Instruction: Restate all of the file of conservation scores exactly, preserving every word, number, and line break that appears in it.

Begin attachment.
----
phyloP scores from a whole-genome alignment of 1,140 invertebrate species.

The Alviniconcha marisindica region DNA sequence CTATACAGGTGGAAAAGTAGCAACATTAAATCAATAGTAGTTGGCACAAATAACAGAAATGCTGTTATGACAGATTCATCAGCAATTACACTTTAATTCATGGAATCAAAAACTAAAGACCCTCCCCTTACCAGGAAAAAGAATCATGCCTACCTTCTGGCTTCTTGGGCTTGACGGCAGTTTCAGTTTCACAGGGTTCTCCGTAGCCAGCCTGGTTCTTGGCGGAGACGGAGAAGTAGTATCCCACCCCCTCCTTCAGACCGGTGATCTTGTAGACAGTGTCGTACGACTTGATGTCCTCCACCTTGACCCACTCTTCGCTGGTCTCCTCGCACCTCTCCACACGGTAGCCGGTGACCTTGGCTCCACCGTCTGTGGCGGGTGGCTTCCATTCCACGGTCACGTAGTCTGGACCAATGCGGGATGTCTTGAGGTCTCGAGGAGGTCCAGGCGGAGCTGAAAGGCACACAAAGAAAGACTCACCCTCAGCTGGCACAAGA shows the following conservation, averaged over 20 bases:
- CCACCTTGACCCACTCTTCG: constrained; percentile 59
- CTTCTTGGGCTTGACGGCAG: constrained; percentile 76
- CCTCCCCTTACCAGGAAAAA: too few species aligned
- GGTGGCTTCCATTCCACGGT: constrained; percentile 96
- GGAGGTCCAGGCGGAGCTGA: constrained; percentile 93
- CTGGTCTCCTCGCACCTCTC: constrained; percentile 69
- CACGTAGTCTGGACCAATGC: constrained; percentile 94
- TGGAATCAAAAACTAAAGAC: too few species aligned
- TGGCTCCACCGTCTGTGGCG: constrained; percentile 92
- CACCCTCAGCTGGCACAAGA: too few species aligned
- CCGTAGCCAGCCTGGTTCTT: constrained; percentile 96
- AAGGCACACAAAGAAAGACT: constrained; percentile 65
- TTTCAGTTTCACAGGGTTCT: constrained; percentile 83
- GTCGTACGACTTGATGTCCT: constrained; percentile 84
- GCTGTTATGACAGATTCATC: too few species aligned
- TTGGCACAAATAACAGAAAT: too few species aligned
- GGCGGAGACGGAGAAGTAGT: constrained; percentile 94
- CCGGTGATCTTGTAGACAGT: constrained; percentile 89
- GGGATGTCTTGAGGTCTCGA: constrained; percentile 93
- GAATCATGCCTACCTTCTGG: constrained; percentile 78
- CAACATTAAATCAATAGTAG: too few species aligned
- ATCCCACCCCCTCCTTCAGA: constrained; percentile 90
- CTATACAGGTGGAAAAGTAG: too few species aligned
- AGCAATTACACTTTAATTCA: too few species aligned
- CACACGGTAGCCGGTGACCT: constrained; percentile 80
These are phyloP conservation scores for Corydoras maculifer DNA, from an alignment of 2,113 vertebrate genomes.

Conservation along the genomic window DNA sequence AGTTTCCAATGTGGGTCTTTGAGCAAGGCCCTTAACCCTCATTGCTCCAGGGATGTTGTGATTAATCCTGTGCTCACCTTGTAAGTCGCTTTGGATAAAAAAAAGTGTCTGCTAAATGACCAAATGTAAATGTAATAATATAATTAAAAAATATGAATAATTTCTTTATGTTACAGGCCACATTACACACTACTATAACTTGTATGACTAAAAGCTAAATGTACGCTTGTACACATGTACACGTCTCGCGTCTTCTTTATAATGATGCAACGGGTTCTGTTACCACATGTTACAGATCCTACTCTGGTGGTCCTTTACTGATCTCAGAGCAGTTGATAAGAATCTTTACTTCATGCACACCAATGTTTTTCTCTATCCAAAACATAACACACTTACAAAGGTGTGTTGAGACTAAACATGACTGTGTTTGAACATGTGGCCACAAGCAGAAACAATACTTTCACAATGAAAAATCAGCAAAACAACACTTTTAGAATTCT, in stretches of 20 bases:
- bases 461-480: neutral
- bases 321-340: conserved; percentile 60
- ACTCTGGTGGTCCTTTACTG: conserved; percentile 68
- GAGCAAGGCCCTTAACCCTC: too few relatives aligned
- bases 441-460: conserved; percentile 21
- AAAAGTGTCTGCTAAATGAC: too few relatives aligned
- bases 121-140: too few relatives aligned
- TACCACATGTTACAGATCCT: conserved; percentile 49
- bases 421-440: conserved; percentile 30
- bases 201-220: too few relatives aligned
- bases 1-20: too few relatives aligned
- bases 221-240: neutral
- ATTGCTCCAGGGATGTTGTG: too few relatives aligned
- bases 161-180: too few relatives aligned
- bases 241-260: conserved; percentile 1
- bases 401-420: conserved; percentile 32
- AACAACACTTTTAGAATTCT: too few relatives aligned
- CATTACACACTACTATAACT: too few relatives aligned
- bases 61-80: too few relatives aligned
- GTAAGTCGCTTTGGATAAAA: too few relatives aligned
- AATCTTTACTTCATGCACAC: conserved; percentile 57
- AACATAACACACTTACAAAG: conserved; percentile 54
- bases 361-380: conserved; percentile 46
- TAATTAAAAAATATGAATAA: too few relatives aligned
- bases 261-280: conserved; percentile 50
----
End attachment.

phyloP scores from a whole-genome alignment of 1,140 invertebrate species.

The Alviniconcha marisindica region DNA sequence CTATACAGGTGGAAAAGTAGCAACATTAAATCAATAGTAGTTGGCACAAATAACAGAAATGCTGTTATGACAGATTCATCAGCAATTACACTTTAATTCATGGAATCAAAAACTAAAGACCCTCCCCTTACCAGGAAAAAGAATCATGCCTACCTTCTGGCTTCTTGGGCTTGACGGCAGTTTCAGTTTCACAGGGTTCTCCGTAGCCAGCCTGGTTCTTGGCGGAGACGGAGAAGTAGTATCCCACCCCCTCCTTCAGACCGGTGATCTTGTAGACAGTGTCGTACGACTTGATGTCCTCCACCTTGACCCACTCTTCGCTGGTCTCCTCGCACCTCTCCACACGGTAGCCGGTGACCTTGGCTCCACCGTCTGTGGCGGGTGGCTTCCATTCCACGGTCACGTAGTCTGGACCAATGCGGGATGTCTTGAGGTCTCGAGGAGGTCCAGGCGGAGCTGAAAGGCACACAAAGAAAGACTCACCCTCAGCTGGCACAAGA shows the following conservation, averaged over 20 bases:
- CCACCTTGACCCACTCTTCG: constrained; percentile 59
- CTTCTTGGGCTTGACGGCAG: constrained; percentile 76
- CCTCCCCTTACCAGGAAAAA: too few species aligned
- GGTGGCTTCCATTCCACGGT: constrained; percentile 96
- GGAGGTCCAGGCGGAGCTGA: constrained; percentile 93
- CTGGTCTCCTCGCACCTCTC: constrained; percentile 69
- CACGTAGTCTGGACCAATGC: constrained; percentile 94
- TGGAATCAAAAACTAAAGAC: too few species aligned
- TGGCTCCACCGTCTGTGGCG: constrained; percentile 92
- CACCCTCAGCTGGCACAAGA: too few species aligned
- CCGTAGCCAGCCTGGTTCTT: constrained; percentile 96
- AAGGCACACAAAGAAAGACT: constrained; percentile 65
- TTTCAGTTTCACAGGGTTCT: constrained; percentile 83
- GTCGTACGACTTGATGTCCT: constrained; percentile 84
- GCTGTTATGACAGATTCATC: too few species aligned
- TTGGCACAAATAACAGAAAT: too few species aligned
- GGCGGAGACGGAGAAGTAGT: constrained; percentile 94
- CCGGTGATCTTGTAGACAGT: constrained; percentile 89
- GGGATGTCTTGAGGTCTCGA: constrained; percentile 93
- GAATCATGCCTACCTTCTGG: constrained; percentile 78
- CAACATTAAATCAATAGTAG: too few species aligned
- ATCCCACCCCCTCCTTCAGA: constrained; percentile 90
- CTATACAGGTGGAAAAGTAG: too few species aligned
- AGCAATTACACTTTAATTCA: too few species aligned
- CACACGGTAGCCGGTGACCT: constrained; percentile 80
These are phyloP conservation scores for Corydoras maculifer DNA, from an alignment of 2,113 vertebrate genomes.

Conservation along the genomic window DNA sequence AGTTTCCAATGTGGGTCTTTGAGCAAGGCCCTTAACCCTCATTGCTCCAGGGATGTTGTGATTAATCCTGTGCTCACCTTGTAAGTCGCTTTGGATAAAAAAAAGTGTCTGCTAAATGACCAAATGTAAATGTAATAATATAATTAAAAAATATGAATAATTTCTTTATGTTACAGGCCACATTACACACTACTATAACTTGTATGACTAAAAGCTAAATGTACGCTTGTACACATGTACACGTCTCGCGTCTTCTTTATAATGATGCAACGGGTTCTGTTACCACATGTTACAGATCCTACTCTGGTGGTCCTTTACTGATCTCAGAGCAGTTGATAAGAATCTTTACTTCATGCACACCAATGTTTTTCTCTATCCAAAACATAACACACTTACAAAGGTGTGTTGAGACTAAACATGACTGTGTTTGAACATGTGGCCACAAGCAGAAACAATACTTTCACAATGAAAAATCAGCAAAACAACACTTTTAGAATTCT, in stretches of 20 bases:
- bases 461-480: neutral
- bases 321-340: conserved; percentile 60
- ACTCTGGTGGTCCTTTACTG: conserved; percentile 68
- GAGCAAGGCCCTTAACCCTC: too few relatives aligned
- bases 441-460: conserved; percentile 21
- AAAAGTGTCTGCTAAATGAC: too few relatives aligned
- bases 121-140: too few relatives aligned
- TACCACATGTTACAGATCCT: conserved; percentile 49
- bases 421-440: conserved; percentile 30
- bases 201-220: too few relatives aligned
- bases 1-20: too few relatives aligned
- bases 221-240: neutral
- ATTGCTCCAGGGATGTTGTG: too few relatives aligned
- bases 161-180: too few relatives aligned
- bases 241-260: conserved; percentile 1
- bases 401-420: conserved; percentile 32
- AACAACACTTTTAGAATTCT: too few relatives aligned
- CATTACACACTACTATAACT: too few relatives aligned
- bases 61-80: too few relatives aligned
- GTAAGTCGCTTTGGATAAAA: too few relatives aligned
- AATCTTTACTTCATGCACAC: conserved; percentile 57
- AACATAACACACTTACAAAG: conserved; percentile 54
- bases 361-380: conserved; percentile 46
- TAATTAAAAAATATGAATAA: too few relatives aligned
- bases 261-280: conserved; percentile 50